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What is a HIIT Workout, and is it Safe for Bariatric Patients?

If you’ve had or are considering undergoing weight loss surgery to lose weight, it’s important to remember that committing to a healthy lifestyle, including regular exercise, will be critical to your long-term success. To be successful, bariatric patients must learn how to incorporate daily exercise into their routine.

 

Many patients who choose weight loss surgery have struggled with the experience of feeling restricted from physical activity due to excess body weight. Joint pain and problems can affect mobility, and low energy levels make it hard to get motivated. However, once the weight starts coming off, patients find that exercise becomes easier and even enjoyable.

 

What is HIIT?

High intensity interval training, or HIIT, is one way to spice up your workouts and add variety into your routine. HIIT involves performing short bursts of high-intensity activity (such as sprints, burpees or push-ups) followed by intervals of low-intensity activity or rest. It is an efficient way to get your heart rate up, boost metabolism, burn calories and build lean muscle without spending hours a day in the gym.

 

The benefits of HIIT workouts

One of the greatest benefits of interval training is the increased calorie burn due to the fast-paced, start/stop nature of the workout. It is ideal for people with a busy schedule — even a mere 15 minutes of interval training three days a week can be as effective as spending an hour on a treadmill. The after-burn effect of the intense movement performed during a HIIT workout keeps your body burning calories for hours after your workout ends. And, as an added bonus, HIIT can be done anytime, anywhere — no equipment necessary!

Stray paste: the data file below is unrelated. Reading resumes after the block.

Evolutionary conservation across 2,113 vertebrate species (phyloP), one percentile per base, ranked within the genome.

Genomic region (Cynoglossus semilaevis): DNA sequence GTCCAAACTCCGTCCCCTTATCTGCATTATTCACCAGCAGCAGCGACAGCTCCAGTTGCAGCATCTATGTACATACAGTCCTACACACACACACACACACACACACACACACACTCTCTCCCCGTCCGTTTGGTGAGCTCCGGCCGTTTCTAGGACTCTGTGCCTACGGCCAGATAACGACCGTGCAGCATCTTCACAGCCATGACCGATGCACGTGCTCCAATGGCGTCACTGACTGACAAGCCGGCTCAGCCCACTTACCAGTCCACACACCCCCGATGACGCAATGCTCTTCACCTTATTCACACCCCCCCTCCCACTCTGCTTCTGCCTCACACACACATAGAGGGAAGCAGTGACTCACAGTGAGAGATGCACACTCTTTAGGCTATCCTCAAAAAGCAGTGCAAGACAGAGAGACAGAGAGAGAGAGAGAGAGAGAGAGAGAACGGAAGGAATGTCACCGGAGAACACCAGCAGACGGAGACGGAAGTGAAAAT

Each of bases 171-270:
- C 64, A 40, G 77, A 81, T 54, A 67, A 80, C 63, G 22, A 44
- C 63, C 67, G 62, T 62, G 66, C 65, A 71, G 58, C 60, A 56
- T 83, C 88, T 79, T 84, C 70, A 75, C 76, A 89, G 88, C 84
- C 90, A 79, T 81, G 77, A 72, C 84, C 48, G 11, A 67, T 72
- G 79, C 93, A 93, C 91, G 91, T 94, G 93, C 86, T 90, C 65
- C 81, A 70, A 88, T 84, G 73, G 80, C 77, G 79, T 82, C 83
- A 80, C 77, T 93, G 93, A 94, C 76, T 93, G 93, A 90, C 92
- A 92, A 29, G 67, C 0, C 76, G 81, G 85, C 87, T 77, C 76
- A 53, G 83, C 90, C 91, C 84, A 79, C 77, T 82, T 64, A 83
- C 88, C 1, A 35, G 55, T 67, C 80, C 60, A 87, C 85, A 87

What does a HIIT workout look like? Here’s a short example workout:

50 sit-ups

40 jump squats

30 pushups

20 split jumps

10 tricep dips

30-seconds of burpees

Perform each exercise at 100 percent effort with 30 seconds of rest in between. Repeat.

 

Potential drawbacks of HIIT for bariatric patients

Although there are many potential benefits of a HIIT workout, there is also a downside. The high-intensity nature of the workout may pose an injury risk to some weight loss surgery patients, particularly in the period immediately following bariatric surgery. In the weeks and months following surgery, patients are advised to start slow, building muscle tone and working on correct exercise form, before tackling a high-intensity, high-impact workout such as HIIT.

 

Safely incorporating HIIT into your routine

If you have recently undergone bariatric surgery, start with a low-impact interval workout, such as rowing or cycling. Start by working for 30 seconds at a comfortable speed/intensity, followed by 20 seconds at a moderate speed/intensity and 10 seconds of high intensity. If you are able, repeat the circuit up to four times, followed by a two-minute rest, then complete the circuit again five times.

Consider consulting a certified professional fitness trainer who can help you safely incorporate interval or HIIT workouts into your exercise routine.

 

McCarty Weight Loss Center in Dallas offers bariatric surgical support services including nutritional guidance, exercise physiology and certified fitness training. If you are considering weight loss surgery to help you lose the weight, contact the center that is committed to helping patients achieve success, no matter where they are on their weight loss journey.





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